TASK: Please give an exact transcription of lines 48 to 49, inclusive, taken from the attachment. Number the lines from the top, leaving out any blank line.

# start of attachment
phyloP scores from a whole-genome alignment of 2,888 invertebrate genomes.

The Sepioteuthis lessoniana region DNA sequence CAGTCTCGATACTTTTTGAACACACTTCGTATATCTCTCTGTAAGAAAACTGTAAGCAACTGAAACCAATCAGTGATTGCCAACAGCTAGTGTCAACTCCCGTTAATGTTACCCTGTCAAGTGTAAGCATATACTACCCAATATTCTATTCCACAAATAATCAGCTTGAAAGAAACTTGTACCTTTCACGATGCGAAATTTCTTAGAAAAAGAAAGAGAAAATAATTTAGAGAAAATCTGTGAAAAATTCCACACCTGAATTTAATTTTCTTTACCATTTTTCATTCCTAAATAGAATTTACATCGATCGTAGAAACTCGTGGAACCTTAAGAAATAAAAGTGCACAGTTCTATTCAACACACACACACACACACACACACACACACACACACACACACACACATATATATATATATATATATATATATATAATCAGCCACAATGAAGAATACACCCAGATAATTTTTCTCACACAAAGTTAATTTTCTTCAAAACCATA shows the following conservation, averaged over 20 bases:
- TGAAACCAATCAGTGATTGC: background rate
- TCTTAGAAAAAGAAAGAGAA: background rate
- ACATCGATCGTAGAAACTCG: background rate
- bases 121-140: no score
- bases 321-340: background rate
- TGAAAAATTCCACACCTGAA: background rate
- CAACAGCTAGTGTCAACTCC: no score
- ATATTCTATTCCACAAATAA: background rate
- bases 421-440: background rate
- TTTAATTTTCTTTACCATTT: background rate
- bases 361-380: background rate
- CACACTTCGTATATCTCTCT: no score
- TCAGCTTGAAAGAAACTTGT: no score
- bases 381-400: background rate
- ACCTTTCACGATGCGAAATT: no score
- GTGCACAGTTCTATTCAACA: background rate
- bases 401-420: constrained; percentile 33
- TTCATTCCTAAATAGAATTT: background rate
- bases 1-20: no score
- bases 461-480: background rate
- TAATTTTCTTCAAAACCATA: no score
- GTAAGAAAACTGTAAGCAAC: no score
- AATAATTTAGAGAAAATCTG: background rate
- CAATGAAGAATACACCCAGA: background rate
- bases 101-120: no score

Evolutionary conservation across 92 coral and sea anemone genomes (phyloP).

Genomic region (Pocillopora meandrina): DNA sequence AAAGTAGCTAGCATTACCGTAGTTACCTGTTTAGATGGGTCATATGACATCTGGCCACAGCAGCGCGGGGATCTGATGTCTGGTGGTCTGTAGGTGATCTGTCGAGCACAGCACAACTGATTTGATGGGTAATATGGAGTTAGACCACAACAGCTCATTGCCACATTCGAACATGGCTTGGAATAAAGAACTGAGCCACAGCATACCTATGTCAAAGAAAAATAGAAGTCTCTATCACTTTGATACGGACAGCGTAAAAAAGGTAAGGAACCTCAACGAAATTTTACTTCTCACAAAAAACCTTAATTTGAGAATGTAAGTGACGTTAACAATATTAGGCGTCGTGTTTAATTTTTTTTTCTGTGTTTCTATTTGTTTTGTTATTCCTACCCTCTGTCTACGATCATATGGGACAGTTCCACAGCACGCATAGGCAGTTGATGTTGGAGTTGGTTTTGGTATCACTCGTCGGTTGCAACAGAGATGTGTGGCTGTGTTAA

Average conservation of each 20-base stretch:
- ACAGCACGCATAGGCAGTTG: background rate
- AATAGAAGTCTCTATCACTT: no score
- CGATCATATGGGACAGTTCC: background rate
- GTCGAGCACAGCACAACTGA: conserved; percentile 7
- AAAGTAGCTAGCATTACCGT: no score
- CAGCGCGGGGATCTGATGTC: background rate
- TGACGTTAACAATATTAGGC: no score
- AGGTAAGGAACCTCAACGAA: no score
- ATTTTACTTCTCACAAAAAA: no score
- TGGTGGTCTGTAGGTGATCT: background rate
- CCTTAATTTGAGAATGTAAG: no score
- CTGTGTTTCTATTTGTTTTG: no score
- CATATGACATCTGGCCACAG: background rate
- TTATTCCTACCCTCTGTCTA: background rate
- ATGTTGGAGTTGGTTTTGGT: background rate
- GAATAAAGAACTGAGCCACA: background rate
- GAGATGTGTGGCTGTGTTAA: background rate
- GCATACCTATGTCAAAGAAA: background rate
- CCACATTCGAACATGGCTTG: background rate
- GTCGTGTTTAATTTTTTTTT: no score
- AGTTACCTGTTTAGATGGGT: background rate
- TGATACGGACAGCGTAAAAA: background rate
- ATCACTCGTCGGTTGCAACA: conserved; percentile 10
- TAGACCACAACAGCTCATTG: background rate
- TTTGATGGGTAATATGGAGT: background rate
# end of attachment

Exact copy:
- GCATACCTATGTCAAAGAAA: background rate
- CCACATTCGAACATGGCTTG: background rate